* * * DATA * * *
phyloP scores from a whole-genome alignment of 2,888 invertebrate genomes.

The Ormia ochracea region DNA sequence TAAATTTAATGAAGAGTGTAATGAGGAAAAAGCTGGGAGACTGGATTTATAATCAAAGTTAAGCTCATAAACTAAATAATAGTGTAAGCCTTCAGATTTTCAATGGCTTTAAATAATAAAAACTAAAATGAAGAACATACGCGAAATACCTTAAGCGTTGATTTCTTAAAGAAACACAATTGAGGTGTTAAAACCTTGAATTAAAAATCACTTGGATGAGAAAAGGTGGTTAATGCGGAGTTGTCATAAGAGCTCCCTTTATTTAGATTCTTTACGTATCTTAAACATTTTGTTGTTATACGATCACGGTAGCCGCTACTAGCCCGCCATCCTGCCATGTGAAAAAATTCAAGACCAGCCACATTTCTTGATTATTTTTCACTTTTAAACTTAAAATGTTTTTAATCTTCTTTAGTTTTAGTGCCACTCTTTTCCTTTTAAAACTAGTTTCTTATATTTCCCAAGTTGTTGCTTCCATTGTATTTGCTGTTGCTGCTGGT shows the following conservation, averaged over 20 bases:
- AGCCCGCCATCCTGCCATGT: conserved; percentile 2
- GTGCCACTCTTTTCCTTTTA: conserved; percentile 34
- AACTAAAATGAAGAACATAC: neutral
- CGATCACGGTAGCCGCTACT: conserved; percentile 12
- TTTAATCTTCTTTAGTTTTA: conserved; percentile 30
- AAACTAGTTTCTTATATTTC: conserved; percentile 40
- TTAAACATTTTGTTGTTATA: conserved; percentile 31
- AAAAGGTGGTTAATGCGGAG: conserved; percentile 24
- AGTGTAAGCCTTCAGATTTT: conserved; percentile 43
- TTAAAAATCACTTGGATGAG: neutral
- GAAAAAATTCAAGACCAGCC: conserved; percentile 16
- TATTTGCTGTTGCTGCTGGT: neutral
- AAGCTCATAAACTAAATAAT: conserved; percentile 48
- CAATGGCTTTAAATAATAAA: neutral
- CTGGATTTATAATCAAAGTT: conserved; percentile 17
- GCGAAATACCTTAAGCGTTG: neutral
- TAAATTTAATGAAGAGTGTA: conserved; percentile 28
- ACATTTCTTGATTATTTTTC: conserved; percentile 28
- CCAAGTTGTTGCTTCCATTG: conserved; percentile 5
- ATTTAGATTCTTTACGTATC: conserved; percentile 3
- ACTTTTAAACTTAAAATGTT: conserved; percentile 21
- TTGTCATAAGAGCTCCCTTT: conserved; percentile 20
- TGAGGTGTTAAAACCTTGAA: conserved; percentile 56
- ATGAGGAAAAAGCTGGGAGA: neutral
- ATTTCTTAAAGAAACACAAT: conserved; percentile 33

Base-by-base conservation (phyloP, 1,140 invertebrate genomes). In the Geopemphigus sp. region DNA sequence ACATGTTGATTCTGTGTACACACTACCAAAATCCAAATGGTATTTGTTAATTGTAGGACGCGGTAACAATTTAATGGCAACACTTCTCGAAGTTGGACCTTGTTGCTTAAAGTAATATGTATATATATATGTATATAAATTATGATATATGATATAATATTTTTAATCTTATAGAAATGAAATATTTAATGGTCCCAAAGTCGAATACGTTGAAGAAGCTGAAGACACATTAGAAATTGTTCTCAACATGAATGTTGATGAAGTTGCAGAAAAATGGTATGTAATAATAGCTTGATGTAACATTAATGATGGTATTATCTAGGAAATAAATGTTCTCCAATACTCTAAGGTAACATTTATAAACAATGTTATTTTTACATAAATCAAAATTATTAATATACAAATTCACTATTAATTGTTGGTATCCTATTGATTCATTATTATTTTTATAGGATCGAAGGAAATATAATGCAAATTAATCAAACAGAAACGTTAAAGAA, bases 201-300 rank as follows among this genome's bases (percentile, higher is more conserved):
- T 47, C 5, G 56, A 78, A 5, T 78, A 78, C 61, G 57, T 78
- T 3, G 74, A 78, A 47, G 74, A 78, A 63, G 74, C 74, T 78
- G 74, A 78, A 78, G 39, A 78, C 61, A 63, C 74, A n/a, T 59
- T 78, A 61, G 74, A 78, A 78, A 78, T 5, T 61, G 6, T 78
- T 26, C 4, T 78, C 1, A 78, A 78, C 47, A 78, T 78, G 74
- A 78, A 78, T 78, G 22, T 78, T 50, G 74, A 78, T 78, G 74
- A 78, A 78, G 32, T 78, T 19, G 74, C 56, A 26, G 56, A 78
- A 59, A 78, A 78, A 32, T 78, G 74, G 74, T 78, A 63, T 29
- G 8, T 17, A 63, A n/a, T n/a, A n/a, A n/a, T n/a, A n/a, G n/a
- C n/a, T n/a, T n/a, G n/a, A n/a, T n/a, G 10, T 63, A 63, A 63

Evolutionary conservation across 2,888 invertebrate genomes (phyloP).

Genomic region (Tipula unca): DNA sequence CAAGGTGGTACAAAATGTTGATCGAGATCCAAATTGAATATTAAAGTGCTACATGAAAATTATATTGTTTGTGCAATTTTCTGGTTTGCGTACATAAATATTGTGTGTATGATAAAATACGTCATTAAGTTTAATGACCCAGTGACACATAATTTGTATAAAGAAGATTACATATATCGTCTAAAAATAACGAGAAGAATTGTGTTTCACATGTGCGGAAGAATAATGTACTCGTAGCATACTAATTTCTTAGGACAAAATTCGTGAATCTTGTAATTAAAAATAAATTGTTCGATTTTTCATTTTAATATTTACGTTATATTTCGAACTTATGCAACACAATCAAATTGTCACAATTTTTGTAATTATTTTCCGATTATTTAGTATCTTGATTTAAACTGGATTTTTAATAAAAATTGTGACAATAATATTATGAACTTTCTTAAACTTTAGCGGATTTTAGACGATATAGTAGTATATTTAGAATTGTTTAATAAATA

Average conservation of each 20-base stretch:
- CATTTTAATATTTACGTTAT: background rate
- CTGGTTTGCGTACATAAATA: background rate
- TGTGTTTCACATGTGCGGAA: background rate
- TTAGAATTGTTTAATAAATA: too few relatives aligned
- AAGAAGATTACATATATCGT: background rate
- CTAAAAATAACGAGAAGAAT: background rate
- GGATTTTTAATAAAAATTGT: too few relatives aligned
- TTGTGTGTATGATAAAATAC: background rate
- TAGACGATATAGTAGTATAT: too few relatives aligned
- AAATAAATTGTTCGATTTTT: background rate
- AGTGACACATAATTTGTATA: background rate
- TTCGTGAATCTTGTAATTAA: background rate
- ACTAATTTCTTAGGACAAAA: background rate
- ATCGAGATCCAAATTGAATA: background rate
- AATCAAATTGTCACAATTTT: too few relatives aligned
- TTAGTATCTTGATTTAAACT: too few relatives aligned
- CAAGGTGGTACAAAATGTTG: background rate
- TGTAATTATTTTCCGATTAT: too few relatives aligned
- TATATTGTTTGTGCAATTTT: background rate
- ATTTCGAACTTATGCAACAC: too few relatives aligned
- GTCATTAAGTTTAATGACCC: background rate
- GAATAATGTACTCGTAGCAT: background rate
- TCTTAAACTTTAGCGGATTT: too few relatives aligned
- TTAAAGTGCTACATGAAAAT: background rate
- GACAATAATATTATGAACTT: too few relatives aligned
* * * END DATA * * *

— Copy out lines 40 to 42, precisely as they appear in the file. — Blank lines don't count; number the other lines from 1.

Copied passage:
Genomic region (Tipula unca): DNA sequence CAAGGTGGTACAAAATGTTGATCGAGATCCAAATTGAATATTAAAGTGCTACATGAAAATTATATTGTTTGTGCAATTTTCTGGTTTGCGTACATAAATATTGTGTGTATGATAAAATACGTCATTAAGTTTAATGACCCAGTGACACATAATTTGTATAAAGAAGATTACATATATCGTCTAAAAATAACGAGAAGAATTGTGTTTCACATGTGCGGAAGAATAATGTACTCGTAGCATACTAATTTCTTAGGACAAAATTCGTGAATCTTGTAATTAAAAATAAATTGTTCGATTTTTCATTTTAATATTTACGTTATATTTCGAACTTATGCAACACAATCAAATTGTCACAATTTTTGTAATTATTTTCCGATTATTTAGTATCTTGATTTAAACTGGATTTTTAATAAAAATTGTGACAATAATATTATGAACTTTCTTAAACTTTAGCGGATTTTAGACGATATAGTAGTATATTTAGAATTGTTTAATAAATA

Average conservation of each 20-base stretch:
- CATTTTAATATTTACGTTAT: background rate